Table of Contents
An insurance company has two options when deciding on the structure and organization of the company. These structures determine how the company will be carried out and can have a dramatic impact on its final success. Each structure of the company has its advantages and limitations. For a consumer, it is useful to know the underlying motivations of both types of insurance companies.
A mutual insurance company is organized without the use of a public offering of shares. The company is the exclusive property of its insured. The main source of income for a mutual insurance company is the premiums collected from the insured. Mutual insurance companies can pay dividends to the insured since there are no external shareholders participating in the company.
A corporation is a publicly-traded company. This organizational structure allows the company to raise funds by issuing shares and can pay dividends to shareholders, either from policies, or both. However, it is more common for the company to pay dividends from shareholders instead of the insured. The exceptions to this rule are companies like Met Life, which pays a dividend to its insured for comprehensive life insurance policies.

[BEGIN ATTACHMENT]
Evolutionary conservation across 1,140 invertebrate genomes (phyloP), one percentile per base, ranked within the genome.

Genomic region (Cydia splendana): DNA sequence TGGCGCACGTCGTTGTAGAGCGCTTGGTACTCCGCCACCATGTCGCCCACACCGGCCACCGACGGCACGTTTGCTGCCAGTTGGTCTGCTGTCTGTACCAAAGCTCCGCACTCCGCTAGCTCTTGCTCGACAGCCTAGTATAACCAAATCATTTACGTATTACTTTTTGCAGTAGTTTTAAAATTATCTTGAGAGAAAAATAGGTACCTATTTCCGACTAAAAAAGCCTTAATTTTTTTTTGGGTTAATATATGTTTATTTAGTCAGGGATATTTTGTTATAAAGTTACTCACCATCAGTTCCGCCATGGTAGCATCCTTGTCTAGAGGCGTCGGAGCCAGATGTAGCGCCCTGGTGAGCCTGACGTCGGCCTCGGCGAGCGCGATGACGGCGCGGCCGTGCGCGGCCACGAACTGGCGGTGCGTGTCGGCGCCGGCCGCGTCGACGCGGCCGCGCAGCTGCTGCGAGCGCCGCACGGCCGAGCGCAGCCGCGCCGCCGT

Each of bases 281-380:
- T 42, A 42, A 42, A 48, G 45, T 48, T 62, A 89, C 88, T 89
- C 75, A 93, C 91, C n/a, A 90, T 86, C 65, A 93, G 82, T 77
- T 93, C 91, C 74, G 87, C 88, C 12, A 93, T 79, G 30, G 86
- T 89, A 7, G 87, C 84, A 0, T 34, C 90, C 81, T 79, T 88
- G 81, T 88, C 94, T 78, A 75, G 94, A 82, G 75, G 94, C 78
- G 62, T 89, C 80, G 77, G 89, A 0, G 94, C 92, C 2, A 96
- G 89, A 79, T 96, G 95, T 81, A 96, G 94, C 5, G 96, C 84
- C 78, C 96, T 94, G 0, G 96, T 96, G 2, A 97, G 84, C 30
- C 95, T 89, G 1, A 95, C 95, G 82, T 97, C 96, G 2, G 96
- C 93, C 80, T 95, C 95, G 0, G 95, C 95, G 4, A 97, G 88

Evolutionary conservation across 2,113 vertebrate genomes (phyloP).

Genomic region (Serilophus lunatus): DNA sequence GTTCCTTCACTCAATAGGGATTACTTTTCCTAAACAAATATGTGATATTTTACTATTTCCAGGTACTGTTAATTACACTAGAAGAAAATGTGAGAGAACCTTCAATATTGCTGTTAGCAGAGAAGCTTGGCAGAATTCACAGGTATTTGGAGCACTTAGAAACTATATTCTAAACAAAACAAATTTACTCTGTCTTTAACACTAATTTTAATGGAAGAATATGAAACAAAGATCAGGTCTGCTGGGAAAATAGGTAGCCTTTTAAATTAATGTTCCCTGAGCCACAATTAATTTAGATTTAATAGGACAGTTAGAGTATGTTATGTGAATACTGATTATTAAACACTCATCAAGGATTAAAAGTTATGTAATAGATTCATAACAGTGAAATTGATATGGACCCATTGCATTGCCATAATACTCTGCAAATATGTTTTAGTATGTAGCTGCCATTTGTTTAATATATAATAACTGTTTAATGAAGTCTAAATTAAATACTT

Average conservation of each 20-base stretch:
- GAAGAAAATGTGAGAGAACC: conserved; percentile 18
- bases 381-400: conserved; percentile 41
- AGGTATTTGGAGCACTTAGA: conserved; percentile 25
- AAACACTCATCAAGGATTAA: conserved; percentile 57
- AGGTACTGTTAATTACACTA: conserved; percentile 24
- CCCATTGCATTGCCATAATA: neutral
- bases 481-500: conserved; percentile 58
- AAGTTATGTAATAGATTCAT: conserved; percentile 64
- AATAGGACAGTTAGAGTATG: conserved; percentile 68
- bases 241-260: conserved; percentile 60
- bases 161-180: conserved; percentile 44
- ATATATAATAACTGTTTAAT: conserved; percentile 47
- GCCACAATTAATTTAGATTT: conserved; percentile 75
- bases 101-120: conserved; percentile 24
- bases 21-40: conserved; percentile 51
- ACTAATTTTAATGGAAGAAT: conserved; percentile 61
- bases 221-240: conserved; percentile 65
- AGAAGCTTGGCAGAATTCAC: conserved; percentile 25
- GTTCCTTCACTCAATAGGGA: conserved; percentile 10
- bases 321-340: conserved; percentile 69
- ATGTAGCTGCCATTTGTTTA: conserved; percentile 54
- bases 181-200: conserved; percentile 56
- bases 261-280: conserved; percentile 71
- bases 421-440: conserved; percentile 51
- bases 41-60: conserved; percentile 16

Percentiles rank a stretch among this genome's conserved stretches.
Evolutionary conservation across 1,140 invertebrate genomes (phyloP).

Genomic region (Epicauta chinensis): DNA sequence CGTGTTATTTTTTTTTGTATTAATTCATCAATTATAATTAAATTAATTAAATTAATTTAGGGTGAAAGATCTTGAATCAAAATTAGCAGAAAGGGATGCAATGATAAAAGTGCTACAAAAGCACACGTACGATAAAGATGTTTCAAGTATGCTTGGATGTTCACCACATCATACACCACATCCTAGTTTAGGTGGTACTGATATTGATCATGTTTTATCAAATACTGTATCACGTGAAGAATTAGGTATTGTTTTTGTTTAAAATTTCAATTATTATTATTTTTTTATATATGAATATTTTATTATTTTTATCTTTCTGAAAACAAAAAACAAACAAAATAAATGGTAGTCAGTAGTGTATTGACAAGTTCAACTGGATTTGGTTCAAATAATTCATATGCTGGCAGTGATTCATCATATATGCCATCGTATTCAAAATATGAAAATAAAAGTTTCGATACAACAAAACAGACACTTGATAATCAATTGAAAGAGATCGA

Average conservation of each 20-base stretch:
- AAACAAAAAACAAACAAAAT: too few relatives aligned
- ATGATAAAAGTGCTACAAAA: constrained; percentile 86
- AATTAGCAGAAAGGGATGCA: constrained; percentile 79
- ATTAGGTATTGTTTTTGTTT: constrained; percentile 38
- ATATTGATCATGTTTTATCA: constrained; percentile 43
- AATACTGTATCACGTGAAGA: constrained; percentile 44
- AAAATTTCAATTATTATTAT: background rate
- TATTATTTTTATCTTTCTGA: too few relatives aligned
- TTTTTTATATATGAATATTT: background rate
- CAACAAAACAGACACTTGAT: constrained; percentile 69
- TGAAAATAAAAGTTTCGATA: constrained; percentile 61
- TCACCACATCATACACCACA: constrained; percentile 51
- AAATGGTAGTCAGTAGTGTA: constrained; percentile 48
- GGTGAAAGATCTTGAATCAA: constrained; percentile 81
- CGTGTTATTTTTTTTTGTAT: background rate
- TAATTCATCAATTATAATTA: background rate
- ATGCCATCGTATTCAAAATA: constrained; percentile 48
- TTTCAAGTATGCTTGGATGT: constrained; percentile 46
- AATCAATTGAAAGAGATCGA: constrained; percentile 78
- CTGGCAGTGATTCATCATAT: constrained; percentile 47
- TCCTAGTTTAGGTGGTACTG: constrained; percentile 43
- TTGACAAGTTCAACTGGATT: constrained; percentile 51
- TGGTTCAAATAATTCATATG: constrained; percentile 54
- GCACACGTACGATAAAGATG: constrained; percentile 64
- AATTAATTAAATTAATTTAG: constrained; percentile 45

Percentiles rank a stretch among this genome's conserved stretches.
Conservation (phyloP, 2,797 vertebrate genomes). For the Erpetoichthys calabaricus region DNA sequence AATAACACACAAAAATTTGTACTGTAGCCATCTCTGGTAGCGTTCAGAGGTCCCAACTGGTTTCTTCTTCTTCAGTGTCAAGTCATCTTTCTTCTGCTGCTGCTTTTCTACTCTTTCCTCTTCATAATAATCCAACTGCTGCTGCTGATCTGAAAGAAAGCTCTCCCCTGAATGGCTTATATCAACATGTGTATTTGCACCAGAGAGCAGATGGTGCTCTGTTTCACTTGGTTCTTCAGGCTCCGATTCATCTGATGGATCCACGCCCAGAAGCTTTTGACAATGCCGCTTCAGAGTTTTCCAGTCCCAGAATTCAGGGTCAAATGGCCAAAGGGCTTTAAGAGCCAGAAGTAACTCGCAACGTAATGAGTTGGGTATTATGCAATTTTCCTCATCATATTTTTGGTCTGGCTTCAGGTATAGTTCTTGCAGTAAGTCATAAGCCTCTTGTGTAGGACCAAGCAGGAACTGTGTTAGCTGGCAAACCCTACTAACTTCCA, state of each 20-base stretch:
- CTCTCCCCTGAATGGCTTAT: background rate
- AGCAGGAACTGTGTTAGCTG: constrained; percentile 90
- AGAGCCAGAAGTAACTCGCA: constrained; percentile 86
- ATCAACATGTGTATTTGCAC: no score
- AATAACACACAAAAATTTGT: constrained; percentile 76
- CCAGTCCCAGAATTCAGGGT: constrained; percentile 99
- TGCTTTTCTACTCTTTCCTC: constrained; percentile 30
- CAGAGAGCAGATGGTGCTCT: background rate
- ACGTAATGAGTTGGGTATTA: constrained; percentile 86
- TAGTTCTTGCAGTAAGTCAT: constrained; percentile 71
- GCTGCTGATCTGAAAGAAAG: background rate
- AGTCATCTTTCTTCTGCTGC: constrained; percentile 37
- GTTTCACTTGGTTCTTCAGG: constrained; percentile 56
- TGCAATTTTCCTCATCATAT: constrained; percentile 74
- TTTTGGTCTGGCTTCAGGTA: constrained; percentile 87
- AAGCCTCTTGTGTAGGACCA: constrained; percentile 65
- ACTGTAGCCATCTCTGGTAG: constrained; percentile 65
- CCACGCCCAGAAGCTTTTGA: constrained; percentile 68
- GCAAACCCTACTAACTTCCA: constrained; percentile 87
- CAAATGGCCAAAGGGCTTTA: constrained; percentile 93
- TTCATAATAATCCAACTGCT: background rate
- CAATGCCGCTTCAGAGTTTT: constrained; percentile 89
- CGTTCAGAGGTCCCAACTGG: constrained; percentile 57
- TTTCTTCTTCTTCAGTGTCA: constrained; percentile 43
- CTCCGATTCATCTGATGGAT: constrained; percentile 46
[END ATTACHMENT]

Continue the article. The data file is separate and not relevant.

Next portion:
A mutual insurance company is established for the benefit of its insured. As there are no external shareholders and the only source of income comes from the insured, there is a built-in incentive to service the insured. If the insured leaves the company, the insurer may suffer financial difficulties. In addition, it may be easier for a corporation to raise capital, thus offering policyholders more financial security, since external investors can provide the additional cash that the insurance company needs to pay claims or meet the objectives of investment.
Mutual life insurance companies only grow as fast as the insured are added. A decrease or flattening of sales could be detrimental to an insurance mutual since no growth can occur without new insured. Corporations may be affected by a conflict of interest in which the shareholders of the company expect the profits paid as dividends, while the insured are waiting for the money to be invested for the future security of their policies. If the insurer cannot do both, then one may suffer at the expense of the other.